Money worries, physical pain or discomfort, stress and concern for your future – these are just a few of the emotions you may experience if you’re injured and are unable to work as usual, either temporarily or for the longer-term.
In Victorian times, accidents in the workplace were common, as employers showed little regard for the safety and well-being of their workers. Thankfully, that has changed completely today. All employers are bound by government regulations to protect the health and safety on their staff while they are at work. The vast majority of employers take this responsibility very seriously, but sadly there remain some who don't. Despite major improvements in protecting the safety of employees, accidents on building sites, in warehouses as well as in offices, shops and schools do still occur.
What can you do if you are unlucky enough to have been injured at work? Who should you turn to for help? What steps do you need to take to record the incident?
Depending on what happened you might need urgent medical attention. Serious accidents at the workplace often involve dangerous or defective machinery or a fall from height. If this happens, don't move your limbs until an ambulance arrives on the scene. Your immediate health should be your first priority. If however, your illness was caused by ongoing environmental problems such as exposure to asbestos or loud noises which have left you deaf, then your first step should be to find out what your rights are.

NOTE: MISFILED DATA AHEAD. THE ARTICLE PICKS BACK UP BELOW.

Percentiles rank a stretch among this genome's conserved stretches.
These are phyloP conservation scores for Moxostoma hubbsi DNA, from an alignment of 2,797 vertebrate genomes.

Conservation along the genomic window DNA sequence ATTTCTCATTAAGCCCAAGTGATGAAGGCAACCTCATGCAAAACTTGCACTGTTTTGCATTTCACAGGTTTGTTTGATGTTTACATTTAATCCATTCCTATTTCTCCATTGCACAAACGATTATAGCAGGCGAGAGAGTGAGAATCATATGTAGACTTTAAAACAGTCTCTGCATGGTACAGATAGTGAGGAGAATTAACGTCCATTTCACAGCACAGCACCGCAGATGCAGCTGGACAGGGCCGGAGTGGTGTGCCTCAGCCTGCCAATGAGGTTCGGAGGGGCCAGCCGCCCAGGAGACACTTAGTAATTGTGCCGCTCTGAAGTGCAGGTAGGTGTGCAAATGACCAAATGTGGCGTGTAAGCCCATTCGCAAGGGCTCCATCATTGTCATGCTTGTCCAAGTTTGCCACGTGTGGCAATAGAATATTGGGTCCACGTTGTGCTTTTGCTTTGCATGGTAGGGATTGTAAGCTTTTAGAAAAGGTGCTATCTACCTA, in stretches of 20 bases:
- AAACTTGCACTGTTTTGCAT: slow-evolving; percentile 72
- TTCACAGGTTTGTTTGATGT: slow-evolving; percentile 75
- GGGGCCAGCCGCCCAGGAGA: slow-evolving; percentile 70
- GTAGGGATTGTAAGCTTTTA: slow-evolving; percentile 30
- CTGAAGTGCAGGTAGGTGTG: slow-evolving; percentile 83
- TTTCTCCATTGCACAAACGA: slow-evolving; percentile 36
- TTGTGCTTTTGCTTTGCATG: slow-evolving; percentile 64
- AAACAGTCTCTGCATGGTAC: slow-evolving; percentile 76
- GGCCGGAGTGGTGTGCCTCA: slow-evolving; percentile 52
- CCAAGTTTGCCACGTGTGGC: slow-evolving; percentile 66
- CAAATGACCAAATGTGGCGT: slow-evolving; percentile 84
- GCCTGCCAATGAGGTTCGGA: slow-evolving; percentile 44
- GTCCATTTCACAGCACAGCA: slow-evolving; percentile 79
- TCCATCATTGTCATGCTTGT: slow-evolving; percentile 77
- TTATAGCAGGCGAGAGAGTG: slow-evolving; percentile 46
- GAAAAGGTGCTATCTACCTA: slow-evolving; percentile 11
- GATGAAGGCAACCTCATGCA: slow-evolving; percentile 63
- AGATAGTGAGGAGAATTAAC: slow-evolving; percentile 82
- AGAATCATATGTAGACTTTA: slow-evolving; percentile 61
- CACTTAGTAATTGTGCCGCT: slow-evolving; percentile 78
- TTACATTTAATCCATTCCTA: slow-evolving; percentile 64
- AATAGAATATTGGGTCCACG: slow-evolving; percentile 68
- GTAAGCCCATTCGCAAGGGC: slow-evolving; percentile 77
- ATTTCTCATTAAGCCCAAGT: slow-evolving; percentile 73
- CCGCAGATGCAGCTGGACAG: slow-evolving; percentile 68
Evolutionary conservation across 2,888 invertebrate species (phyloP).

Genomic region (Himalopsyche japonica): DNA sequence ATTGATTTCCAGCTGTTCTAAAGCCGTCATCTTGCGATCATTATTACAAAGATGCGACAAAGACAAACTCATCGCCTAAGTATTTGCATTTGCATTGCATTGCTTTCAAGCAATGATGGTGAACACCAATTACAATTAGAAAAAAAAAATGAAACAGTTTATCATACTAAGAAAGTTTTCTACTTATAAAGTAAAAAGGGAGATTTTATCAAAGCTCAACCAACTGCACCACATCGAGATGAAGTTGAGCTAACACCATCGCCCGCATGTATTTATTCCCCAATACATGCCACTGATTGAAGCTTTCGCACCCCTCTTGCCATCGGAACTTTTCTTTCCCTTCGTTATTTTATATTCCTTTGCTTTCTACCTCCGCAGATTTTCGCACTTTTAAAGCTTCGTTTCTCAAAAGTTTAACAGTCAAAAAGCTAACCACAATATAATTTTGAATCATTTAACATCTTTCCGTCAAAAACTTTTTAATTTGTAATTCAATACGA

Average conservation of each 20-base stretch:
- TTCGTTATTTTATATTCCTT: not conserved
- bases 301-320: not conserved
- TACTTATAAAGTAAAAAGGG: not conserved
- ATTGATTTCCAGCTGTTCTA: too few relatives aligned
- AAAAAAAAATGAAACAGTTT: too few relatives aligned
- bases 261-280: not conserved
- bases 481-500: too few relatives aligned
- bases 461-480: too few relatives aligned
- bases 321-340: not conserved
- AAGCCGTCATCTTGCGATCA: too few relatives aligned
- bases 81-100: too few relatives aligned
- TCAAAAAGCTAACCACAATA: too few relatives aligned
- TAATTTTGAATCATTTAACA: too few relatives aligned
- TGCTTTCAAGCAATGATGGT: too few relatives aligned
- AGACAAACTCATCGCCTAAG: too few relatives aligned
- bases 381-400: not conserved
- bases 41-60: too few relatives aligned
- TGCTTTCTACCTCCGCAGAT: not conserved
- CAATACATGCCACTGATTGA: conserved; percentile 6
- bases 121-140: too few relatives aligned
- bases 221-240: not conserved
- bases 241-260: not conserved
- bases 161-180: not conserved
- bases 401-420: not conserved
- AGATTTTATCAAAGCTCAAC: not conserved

Getting to know the law
The law is there to protect the rights of employees who have been injured – or, in the worst case scenario – killed at work. It can however be complicated and intimidating to anyone who is unfamiliar with it. If you have a union representative, ask them for advice, as they will have access to simplified documents which outline the law around the problem you have. The next step is to speak with a serious injury solicitor to see if they can negotiate a package to compensate you for the trauma and injury you have suffered.
Illnesses like mesothelioma (exposure to asbestos fibres), deafness, chronic stress, back injuries or loss of limb or sight are debilitating and in serious cases the employee is no longer in a position to carry out the same tasks they did before the accident. This can create massive financial and emotional strain on employees and their families, and can add to the physical problems the injury caused.
On the other hand, employees who have given perhaps decades of lifelong service to a company may find as they near retirement that they have been infected by poisonous fibres or rendered deaf after years of handling heavy machinery. Where once they looked forward to a blissful retirement, they now face living through old age with a serious health problem which was caused by a company's oversight or carelessness so – whether the former or latter – it’s important to seek out compensation to protect your livelihood.